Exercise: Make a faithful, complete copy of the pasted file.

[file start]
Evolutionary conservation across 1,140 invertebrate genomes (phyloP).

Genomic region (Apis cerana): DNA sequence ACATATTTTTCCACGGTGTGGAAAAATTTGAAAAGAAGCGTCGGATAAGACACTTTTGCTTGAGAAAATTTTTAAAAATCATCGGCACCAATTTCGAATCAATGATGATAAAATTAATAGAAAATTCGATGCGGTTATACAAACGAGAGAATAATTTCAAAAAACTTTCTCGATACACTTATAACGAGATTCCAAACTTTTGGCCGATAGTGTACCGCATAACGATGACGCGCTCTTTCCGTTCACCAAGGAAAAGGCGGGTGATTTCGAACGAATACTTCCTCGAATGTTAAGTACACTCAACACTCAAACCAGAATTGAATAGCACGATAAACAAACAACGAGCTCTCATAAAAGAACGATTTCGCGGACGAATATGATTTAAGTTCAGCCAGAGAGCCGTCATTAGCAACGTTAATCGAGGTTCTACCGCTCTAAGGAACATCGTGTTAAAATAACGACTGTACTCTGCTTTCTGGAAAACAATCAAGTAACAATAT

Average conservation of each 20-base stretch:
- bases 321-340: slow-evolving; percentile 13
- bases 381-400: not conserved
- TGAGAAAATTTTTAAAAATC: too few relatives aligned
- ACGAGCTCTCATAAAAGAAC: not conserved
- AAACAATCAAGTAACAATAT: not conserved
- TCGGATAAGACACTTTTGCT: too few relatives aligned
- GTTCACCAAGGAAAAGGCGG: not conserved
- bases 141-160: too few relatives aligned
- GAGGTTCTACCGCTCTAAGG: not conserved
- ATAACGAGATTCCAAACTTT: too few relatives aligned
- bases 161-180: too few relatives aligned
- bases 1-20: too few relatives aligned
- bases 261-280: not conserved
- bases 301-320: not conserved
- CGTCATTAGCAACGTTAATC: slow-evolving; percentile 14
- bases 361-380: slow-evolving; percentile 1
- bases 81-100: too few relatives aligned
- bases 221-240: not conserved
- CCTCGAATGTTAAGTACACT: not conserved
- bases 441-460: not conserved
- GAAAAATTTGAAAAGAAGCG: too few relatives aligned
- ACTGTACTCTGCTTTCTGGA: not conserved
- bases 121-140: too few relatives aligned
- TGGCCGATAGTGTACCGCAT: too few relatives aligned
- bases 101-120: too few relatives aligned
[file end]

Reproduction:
Evolutionary conservation across 1,140 invertebrate genomes (phyloP).

Genomic region (Apis cerana): DNA sequence ACATATTTTTCCACGGTGTGGAAAAATTTGAAAAGAAGCGTCGGATAAGACACTTTTGCTTGAGAAAATTTTTAAAAATCATCGGCACCAATTTCGAATCAATGATGATAAAATTAATAGAAAATTCGATGCGGTTATACAAACGAGAGAATAATTTCAAAAAACTTTCTCGATACACTTATAACGAGATTCCAAACTTTTGGCCGATAGTGTACCGCATAACGATGACGCGCTCTTTCCGTTCACCAAGGAAAAGGCGGGTGATTTCGAACGAATACTTCCTCGAATGTTAAGTACACTCAACACTCAAACCAGAATTGAATAGCACGATAAACAAACAACGAGCTCTCATAAAAGAACGATTTCGCGGACGAATATGATTTAAGTTCAGCCAGAGAGCCGTCATTAGCAACGTTAATCGAGGTTCTACCGCTCTAAGGAACATCGTGTTAAAATAACGACTGTACTCTGCTTTCTGGAAAACAATCAAGTAACAATAT

Average conservation of each 20-base stretch:
- bases 321-340: slow-evolving; percentile 13
- bases 381-400: not conserved
- TGAGAAAATTTTTAAAAATC: too few relatives aligned
- ACGAGCTCTCATAAAAGAAC: not conserved
- AAACAATCAAGTAACAATAT: not conserved
- TCGGATAAGACACTTTTGCT: too few relatives aligned
- GTTCACCAAGGAAAAGGCGG: not conserved
- bases 141-160: too few relatives aligned
- GAGGTTCTACCGCTCTAAGG: not conserved
- ATAACGAGATTCCAAACTTT: too few relatives aligned
- bases 161-180: too few relatives aligned
- bases 1-20: too few relatives aligned
- bases 261-280: not conserved
- bases 301-320: not conserved
- CGTCATTAGCAACGTTAATC: slow-evolving; percentile 14
- bases 361-380: slow-evolving; percentile 1
- bases 81-100: too few relatives aligned
- bases 221-240: not conserved
- CCTCGAATGTTAAGTACACT: not conserved
- bases 441-460: not conserved
- GAAAAATTTGAAAAGAAGCG: too few relatives aligned
- ACTGTACTCTGCTTTCTGGA: not conserved
- bases 121-140: too few relatives aligned
- TGGCCGATAGTGTACCGCAT: too few relatives aligned
- bases 101-120: too few relatives aligned